# Stuck on an integral

1. Mar 26, 2007

### duelle

1. The problem
Find the definite integral.
$$\int \frac {t^2 - 3}{-t^3 + 9t + 1} dt$$

2. The attempt at a solution
The answer is the book made it seem like the rule $\int \frac {du}{u} = ln|u| + C$ was used. Here's what I got:
$$u = -t^3 + 9t + 1$$
$$du = -3t^2 + 9\;dt$$
$$-\frac{1}{3}du = t^2 + 9\;dt$$
Obviously this won't work out, so is there something I'm overlooking that anyone can point out?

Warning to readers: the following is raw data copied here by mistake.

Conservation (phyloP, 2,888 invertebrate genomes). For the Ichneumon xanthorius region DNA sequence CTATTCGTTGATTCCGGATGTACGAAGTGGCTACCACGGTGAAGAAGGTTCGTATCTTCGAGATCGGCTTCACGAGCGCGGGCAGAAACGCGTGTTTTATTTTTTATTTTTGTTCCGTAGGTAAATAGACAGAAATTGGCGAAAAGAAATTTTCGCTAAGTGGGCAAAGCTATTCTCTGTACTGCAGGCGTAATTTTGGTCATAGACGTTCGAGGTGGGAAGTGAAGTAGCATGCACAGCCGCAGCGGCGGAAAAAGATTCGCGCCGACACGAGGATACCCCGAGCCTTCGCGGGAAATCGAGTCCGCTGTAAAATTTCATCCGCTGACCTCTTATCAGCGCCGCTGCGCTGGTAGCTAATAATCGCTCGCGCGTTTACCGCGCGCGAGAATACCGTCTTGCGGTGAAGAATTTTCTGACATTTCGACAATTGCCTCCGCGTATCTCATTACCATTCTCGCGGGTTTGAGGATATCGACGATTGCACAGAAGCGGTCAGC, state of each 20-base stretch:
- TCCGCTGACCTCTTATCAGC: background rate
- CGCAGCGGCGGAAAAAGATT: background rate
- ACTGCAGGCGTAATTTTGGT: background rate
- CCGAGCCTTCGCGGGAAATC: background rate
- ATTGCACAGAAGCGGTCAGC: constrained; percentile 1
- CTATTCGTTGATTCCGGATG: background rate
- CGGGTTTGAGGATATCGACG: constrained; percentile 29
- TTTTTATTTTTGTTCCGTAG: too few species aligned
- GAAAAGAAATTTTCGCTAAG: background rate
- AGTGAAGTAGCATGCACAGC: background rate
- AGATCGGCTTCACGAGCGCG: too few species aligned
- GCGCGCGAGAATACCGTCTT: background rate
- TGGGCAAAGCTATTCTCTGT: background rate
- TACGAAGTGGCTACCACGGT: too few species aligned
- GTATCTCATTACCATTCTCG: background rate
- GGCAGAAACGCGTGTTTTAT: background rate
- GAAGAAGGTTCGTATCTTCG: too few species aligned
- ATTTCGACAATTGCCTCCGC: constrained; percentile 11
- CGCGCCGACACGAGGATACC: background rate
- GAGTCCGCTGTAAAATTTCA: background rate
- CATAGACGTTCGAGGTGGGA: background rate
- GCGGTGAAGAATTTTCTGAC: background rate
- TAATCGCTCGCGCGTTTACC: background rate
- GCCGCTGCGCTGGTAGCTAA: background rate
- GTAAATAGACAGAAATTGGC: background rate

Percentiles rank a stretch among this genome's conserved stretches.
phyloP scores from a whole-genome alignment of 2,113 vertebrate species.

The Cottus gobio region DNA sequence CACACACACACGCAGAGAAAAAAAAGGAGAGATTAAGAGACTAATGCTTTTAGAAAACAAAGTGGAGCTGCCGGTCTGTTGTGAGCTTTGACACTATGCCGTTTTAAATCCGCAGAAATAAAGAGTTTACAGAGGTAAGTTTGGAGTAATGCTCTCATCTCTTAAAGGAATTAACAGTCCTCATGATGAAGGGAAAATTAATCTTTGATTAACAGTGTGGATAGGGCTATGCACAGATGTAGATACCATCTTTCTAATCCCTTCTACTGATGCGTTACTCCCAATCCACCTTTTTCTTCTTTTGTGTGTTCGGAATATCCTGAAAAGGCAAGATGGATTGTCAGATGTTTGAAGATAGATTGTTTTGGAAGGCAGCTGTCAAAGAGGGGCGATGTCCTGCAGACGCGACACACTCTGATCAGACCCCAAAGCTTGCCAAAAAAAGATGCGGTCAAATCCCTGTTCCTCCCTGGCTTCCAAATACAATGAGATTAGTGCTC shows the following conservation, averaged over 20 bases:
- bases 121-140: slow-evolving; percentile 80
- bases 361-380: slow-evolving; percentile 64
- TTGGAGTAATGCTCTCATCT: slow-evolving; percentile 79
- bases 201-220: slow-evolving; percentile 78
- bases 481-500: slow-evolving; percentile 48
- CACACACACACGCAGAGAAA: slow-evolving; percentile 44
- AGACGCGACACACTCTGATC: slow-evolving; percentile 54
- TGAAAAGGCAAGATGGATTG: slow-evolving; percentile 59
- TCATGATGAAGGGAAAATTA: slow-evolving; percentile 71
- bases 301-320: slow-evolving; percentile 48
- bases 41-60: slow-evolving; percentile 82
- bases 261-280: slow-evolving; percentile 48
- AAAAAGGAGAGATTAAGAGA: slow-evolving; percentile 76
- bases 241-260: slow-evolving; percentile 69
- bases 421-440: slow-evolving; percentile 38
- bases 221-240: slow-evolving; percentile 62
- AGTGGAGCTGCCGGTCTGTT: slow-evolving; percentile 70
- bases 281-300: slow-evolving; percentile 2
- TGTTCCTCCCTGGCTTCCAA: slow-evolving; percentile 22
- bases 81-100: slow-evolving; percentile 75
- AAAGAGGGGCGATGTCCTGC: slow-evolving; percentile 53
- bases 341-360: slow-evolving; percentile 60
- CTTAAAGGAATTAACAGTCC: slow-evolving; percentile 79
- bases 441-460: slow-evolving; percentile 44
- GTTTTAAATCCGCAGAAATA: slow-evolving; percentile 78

Last edited: Mar 26, 2007
2. Mar 26, 2007

### a9211l

yes that rule is used, but when you take du, you're entire quantity needs to be multiplied by dt.

3. Mar 26, 2007

### tim_lou

the last line of your calculation is wrong.

notice that it should be:
$$-\frac{1}{3}du=(t^2-3)dt$$

you forgot changing the dt.

4. Mar 26, 2007

### Spiro09

you've got the right substitution. By rearranging your du formula for dt you'll get:

dt = -du/(3(t^2-3))
and it will cancel out leaving you with the simple integral

Last edited: Mar 26, 2007
5. Mar 27, 2007

### duelle

Wow, I feel dumb. Thanks for pointing that out, though.